Hey there, time traveller!
This article was published 19/10/2011 (2105 days ago), so information in it may no longer be current.
TORONTO -- They were like Winnipeg-born Supermen, slipping from their Bay Street uniforms into Jets jerseys before all of Toronto's very eyes.
Grown men strolled into a downtown watering hole and shrugged out of their Italian suit jackets and pulled their hometown team's hockey sweater out of bags for a quick change from big city businessmen into Jets fans.
"I circled this date on the calendar when the schedule came out and tried to get tickets but they were already sold out. But I was able just recently to scrounge a couple up," said Mike Rosenblat, a Winnipegger living in Toronto for the past four years, standing in the corner of Earls restaurant on King Street among a group of close to 100 Jets fans decked out in jerseys old and new. "I went back to Winnipeg for the season opener, too."
Rosenblat says Toronto has embraced the Jets and all the ex-pats wearing their colours of late.
"When the team got announced, I pulled out some of the jerseys I still had with the old logo and it's actually really supportive here," said Rosenblat. "There's been no negativity and bad comments. It's been fun to be a part of. I can't get the Jets channel. I offered Bell $200 to turn it on for me but you can't get it. There's only a little news here. I have the Free Press app on my iPad and it's the first thing I check every day."
Mark Hladik got his start with Earls as a dishwasher in Winnipeg, but is now heading up the chain's expansion into Ontario. His downtown Toronto location has become a roost for Jets fans.
"This has brought all the ex-pat Winnipeggers out in a fury and they're converging on this bar for big Jets occasions," said Hladik, wearing a new Jets logo T-shirt and beaming with his restaurant bustling and half the lounge reserved for Winnipeggers.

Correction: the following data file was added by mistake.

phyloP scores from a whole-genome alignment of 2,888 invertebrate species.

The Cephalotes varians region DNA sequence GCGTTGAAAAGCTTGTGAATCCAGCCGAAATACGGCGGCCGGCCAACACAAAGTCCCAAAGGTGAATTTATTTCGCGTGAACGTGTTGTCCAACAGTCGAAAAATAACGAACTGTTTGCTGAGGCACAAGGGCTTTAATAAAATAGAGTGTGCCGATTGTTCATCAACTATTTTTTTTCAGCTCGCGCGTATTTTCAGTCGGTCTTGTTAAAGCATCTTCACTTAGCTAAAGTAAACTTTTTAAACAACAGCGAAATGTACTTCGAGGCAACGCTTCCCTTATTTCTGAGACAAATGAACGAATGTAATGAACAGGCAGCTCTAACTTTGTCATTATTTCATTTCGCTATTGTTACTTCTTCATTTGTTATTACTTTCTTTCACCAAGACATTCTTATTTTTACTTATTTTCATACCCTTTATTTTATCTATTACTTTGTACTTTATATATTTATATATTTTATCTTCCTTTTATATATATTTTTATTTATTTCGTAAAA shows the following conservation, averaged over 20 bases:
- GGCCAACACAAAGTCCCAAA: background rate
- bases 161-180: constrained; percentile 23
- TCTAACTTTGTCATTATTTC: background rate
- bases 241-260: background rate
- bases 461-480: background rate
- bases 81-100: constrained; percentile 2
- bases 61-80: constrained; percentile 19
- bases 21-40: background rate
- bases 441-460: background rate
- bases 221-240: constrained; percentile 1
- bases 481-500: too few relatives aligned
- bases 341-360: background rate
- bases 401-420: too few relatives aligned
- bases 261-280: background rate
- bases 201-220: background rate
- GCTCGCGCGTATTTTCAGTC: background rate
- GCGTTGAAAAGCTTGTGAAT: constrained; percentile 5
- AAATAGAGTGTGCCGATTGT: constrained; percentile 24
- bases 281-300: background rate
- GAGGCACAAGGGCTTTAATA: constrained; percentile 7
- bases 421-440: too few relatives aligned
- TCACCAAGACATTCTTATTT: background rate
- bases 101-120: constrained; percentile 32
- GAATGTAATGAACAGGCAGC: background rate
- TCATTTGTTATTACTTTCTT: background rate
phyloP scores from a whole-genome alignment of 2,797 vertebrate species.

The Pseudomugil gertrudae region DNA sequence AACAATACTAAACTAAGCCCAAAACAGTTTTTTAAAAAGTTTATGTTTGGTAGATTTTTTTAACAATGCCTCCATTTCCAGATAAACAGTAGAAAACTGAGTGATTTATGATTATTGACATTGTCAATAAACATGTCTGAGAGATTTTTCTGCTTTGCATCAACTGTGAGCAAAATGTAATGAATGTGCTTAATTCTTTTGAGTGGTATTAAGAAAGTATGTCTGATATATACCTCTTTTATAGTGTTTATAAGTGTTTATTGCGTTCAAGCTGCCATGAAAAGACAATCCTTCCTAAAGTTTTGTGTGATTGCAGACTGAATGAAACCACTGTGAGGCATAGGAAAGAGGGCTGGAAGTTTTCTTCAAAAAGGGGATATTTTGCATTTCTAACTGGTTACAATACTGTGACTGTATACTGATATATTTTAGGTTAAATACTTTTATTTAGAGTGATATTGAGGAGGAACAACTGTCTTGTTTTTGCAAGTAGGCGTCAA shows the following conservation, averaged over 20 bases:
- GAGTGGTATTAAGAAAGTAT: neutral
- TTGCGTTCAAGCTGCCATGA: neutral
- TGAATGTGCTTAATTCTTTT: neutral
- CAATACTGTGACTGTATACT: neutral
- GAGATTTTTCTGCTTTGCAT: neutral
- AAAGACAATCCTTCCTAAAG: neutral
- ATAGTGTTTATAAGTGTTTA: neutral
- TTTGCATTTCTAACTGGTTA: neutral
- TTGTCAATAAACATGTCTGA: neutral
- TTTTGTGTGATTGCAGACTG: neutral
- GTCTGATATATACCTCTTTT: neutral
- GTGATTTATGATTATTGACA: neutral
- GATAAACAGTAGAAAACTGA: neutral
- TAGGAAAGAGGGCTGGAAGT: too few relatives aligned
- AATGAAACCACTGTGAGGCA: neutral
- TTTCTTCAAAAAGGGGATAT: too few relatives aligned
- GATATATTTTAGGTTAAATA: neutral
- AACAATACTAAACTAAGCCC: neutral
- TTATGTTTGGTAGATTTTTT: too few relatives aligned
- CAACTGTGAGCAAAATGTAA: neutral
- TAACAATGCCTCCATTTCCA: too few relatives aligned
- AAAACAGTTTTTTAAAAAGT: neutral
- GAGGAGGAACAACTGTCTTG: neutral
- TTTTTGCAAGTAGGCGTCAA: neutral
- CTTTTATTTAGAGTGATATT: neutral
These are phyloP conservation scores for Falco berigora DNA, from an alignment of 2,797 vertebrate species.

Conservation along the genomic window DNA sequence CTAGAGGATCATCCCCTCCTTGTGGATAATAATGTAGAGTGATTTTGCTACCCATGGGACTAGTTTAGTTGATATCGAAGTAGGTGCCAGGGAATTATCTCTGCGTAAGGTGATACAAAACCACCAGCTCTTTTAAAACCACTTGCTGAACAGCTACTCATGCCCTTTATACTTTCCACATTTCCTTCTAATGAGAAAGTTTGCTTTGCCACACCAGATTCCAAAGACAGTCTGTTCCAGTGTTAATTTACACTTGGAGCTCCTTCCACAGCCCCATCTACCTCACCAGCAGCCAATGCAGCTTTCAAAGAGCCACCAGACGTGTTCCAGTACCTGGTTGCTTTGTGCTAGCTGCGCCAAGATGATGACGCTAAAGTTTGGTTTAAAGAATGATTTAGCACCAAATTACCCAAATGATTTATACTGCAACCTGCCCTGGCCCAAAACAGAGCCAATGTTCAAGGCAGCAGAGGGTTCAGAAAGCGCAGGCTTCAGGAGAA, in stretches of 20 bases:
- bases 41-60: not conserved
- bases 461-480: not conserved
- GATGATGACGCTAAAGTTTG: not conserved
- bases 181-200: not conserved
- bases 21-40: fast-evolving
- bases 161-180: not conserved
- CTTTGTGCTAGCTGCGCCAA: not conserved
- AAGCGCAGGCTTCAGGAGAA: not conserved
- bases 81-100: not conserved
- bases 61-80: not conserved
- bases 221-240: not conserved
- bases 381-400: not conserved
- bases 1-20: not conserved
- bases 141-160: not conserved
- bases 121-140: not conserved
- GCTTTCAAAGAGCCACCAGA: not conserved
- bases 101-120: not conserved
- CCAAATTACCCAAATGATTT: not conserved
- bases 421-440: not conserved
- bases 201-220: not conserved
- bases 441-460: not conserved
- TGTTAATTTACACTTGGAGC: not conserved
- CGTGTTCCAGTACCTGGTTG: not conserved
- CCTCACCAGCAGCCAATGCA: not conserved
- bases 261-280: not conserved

"The first game, it was a Sunday afternoon and the bar is normally dead. We had 300 people in here wearing Jets gear and screaming their heads off. It was incredible."
Hladik sent an email blast out touting Earls as the pre-game meeting place for Winnipeggers heading over to see the Jets take on the Leafs.
"It went viral. It's gone bananas. There are lots of Winnipeggers living in Toronto. Our whole management team is from Winnipeg and we love seeing those jerseys come into the bar," said Hladik.
Chris Partridge walked into Earls with a Jets jersey in his hand and quickly replaced his jacket with the sweater bearing Bob Essensa's name on the back.
"I live in Toronto but grew up in Winnipeg. I came here before the Jets left," said Partridge. "This is fantastic. I'm going to have to retrain my kids and get them to be Jets fans instead of Leafs fans. I love having the Jets back. Seeing all these people in Jets stuff -- it's amazing."
Rick Dyal has been in Toronto for 10 years, but hasn't transformed into a Leafs fan judging from the Hawerchuk jersey he was wearing Wednesday night.
"I cried when I heard the news. I'm so proud to be from Winnipeg. I love telling people this is my team and that's my city," said Dyal.
"They used to taunt me and I'd hear the Winter-peg thing, which drove me crazy. But now there's lots of love from Toronto people. They're happy for us, too. I'm so proud to say I'm from Winnipeg."
email@example.com Twitter: @garylawless